ABA Banking Journal
December 23, 2015

This ABA Banking Journal newsletter is a free, twice-monthly supplement to the ABA Banking Journal magazine intended to help you stay on top of industry and policy news. You can also stay abreast of banking news by visiting aba.com/BankingJournal, home to ABA Daily Newsbytes and other email bulletins.

Industry News
The next great Silicon Valley disruption is FinTech — tech companies that are changing the way we interact with our money. That could include mobile payment platforms like Apple Pay and Android Pay or apps like Level, which helps track spending. Now, FinTech is starting to move in on a prized area: lending. (Marketplace)
The Stratos Card, one of a handful of devices that attempt to consolidate a person’s various credit cards and loyalty cards into a single card, appears to be shutting down. Founded in 2012, Stratos launched its first product in May of this year. (TechCrunch)
Several major companies across the technology and financial industries — including IBM, Intel and Cisco as well as the London Stock Exchange Group and big-name banks JP Morgan, Wells Fargo and State Street — have joined forces to create an alternative to the blockchain, the global online ledger that underpins the bitcoin digital currency. Overseen by the Linux Foundation, this open source project aims to bring a new level of automation and transparency to a wide range of services in the business world. (Wired)
Ask American bankers the underlying principles of their work and you will hear common themes: stimulating the economy, creating jobs, helping people succeed. Ask bankers in Kenya, Jordan or Albania, and you’ll hear the same thing — but their financial environment is starkly different than that of the United States. The Financial Services Volunteer Corps has a mission to help those countries create and sustain stable financial frameworks and practices. (ABA Banking Journal)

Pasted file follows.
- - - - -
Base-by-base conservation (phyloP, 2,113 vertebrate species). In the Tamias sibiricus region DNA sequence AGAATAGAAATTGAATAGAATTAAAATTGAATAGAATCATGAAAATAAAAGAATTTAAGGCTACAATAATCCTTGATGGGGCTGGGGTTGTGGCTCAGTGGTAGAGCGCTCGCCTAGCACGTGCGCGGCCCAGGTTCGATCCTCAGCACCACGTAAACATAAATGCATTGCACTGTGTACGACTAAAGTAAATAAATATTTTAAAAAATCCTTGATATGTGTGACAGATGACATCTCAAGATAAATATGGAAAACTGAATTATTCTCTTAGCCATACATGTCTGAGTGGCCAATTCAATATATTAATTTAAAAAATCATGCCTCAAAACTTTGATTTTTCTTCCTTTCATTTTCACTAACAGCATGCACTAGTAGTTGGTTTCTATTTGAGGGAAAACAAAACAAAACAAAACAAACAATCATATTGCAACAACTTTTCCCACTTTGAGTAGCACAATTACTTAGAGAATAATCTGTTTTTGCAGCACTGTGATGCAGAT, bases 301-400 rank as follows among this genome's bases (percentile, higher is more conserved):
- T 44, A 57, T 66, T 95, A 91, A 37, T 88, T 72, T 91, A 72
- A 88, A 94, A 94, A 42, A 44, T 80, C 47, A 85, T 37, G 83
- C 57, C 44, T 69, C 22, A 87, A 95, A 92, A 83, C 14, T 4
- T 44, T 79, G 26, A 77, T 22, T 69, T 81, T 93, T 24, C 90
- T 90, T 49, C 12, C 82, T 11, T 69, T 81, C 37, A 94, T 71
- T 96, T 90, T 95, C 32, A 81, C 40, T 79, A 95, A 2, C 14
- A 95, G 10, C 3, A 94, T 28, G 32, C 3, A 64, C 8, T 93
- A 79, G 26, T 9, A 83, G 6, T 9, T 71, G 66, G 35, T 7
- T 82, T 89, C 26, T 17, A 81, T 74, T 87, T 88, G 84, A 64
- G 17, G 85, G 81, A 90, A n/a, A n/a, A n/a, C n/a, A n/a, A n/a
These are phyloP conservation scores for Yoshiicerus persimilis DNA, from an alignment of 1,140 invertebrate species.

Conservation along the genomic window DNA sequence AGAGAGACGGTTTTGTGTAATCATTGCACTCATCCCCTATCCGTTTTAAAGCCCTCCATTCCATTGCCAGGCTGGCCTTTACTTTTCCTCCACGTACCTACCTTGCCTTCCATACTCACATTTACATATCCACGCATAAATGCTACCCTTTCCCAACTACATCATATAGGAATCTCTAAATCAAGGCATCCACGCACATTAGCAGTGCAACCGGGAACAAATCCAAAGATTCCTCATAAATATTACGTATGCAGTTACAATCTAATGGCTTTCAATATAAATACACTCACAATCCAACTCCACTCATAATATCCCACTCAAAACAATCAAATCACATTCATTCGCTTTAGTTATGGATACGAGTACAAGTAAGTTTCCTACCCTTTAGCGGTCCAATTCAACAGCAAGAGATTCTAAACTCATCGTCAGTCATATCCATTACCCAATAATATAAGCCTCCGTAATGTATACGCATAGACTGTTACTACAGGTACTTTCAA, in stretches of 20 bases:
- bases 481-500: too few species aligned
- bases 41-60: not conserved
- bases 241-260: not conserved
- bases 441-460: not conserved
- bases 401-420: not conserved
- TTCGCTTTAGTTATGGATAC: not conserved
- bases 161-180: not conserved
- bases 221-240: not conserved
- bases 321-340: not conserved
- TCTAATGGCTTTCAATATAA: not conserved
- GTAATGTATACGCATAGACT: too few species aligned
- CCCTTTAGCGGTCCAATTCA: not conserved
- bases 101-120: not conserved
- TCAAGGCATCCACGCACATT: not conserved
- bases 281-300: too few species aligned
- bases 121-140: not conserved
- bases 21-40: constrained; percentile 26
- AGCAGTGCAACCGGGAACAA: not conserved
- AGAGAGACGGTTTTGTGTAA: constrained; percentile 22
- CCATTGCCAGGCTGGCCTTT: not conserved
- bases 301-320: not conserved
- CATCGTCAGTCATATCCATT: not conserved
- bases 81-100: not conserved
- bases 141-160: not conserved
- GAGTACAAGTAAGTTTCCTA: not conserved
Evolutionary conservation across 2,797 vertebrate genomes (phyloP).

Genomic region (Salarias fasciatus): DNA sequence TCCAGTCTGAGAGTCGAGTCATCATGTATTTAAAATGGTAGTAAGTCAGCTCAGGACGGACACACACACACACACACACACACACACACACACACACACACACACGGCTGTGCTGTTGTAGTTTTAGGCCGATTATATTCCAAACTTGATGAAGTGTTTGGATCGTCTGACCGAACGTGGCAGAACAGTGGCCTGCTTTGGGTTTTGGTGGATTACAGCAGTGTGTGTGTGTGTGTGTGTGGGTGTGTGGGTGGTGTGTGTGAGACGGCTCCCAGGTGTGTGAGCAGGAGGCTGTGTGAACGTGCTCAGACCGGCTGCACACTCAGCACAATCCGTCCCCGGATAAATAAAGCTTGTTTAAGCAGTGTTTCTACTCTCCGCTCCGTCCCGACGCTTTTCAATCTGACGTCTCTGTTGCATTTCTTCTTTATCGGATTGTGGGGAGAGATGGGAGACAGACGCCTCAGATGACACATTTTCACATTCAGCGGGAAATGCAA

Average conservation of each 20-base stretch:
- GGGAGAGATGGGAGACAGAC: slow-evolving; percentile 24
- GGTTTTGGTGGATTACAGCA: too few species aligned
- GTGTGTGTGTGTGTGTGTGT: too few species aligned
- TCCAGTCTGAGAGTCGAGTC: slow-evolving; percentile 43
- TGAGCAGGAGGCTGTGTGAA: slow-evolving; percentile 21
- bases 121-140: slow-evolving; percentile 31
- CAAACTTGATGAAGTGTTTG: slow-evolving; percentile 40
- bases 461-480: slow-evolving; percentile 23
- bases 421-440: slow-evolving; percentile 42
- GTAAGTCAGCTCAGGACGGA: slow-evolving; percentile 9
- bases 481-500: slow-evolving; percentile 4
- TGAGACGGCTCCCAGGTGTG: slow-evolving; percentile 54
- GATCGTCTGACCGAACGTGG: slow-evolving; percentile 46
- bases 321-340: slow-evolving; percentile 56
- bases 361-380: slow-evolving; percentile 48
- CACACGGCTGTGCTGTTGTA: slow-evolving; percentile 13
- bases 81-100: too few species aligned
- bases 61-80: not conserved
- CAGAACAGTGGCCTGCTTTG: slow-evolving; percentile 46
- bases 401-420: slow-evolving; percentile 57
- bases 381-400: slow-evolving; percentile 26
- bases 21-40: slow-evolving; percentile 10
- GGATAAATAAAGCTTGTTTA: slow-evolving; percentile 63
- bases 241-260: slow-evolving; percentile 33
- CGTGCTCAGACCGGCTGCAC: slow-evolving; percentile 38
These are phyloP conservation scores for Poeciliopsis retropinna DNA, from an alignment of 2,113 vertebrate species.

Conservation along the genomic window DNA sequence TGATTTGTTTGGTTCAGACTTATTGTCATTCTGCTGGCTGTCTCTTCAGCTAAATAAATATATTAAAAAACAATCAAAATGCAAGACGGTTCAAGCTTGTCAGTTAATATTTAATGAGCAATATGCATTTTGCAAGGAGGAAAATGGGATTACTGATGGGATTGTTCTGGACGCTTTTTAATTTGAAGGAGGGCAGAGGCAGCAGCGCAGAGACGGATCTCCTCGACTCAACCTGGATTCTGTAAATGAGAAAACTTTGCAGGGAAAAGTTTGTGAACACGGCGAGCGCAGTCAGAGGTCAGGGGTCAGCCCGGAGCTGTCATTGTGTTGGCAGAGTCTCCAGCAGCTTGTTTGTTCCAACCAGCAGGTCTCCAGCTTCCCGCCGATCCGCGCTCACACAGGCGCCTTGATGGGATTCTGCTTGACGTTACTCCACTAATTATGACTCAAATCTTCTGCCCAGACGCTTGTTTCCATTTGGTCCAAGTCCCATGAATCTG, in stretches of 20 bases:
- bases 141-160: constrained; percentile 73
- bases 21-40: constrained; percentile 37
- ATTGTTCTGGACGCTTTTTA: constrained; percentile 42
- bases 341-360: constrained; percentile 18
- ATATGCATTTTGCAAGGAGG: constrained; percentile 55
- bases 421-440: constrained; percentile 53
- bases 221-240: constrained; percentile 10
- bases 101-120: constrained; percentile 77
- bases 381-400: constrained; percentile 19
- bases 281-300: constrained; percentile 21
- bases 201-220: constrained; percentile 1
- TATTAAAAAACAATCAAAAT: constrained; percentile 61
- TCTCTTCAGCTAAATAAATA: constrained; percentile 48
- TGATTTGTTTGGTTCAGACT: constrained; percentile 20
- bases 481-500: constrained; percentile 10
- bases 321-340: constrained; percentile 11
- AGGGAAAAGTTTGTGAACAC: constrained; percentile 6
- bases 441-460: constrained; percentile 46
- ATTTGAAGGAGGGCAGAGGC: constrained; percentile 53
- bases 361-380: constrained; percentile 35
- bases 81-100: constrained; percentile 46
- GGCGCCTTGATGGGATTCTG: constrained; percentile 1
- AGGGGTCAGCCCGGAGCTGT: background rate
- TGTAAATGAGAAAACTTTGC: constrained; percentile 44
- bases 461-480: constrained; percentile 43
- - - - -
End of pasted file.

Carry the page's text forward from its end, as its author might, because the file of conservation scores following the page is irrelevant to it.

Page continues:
With the zeal and thoroughness that the EMV transition has been discussed and covered over the past six months or so, you’d think it was the only technological innovation hitting payment cards in the marketplace. In fact, there’s another facet of card modernization slated to take a significant step forward to improve consumers’ purchase experiences: contactless cards. (Payments Source)
The trailers for "Star Wars: The Force Awakens," have featured plenty of stormtroopers, TIE fighters, and evil-looking guys who are the apparent heirs to the Evil Galactic Empire from the original trilogy. But the last we saw, the Dark Side was vanquished. Now, in a tongue-in-cheek white paper released earlier this month, an economics professor is making the case that the destruction of the Death Star unleashed an economic collapse and financial crisis that overwhelmed the Rebel forces in a way the Empire itself could not. (Wall Street Journal)
Policy News
Last week, the Federal Open Market Committee said it would move to raise interest rates by a quarter percentage point, lifting them from near zero for the first time since the recession. Folllwing the announcement, which was widely expected by both economists and markets, leading economists weighed in. (Wall Street Journal)
Congress has adjourned for the year, after clearing a year-end spending and tax deal that had leaders suggesting it could serve as a harbinger of a more functional Congress next year. The $1.1 trillion spending bill easily passed both chambers, following the week’s earlier passage of a $622 billion tax measure. (Washington Post)
Following Congress’ approval of last week’s spending bill, ABA’s Rob Nichols expressed the disappointment and frustration of the banking industry that Congress failed to include meaningful regulatory relief in the final bill. (ABA Banking Journal)
PULSE, a Discover company
Fire or ice? When expansions end and the economy tips into recession, one or the other is usually to blame. As the Federal Reserve embarks on a new chapter in monetary policy, policy makers are acutely aware of the risks posed by either possibility. (New York Times)
After four years of wrangling, Congress appears on the verge of approving cybersecurity legislation that the White House and lawmakers hope will help reduce the threat to the nation from foreign government and criminal hackers. It would be the first major piece of cyber legislation passed in recent years, but even backers do not pretend it is the silver bullet. Still, they say it is a start to better protecting private sector and government computer systems from costly intrusions. (Washington Post)
ID Analytics, LLC
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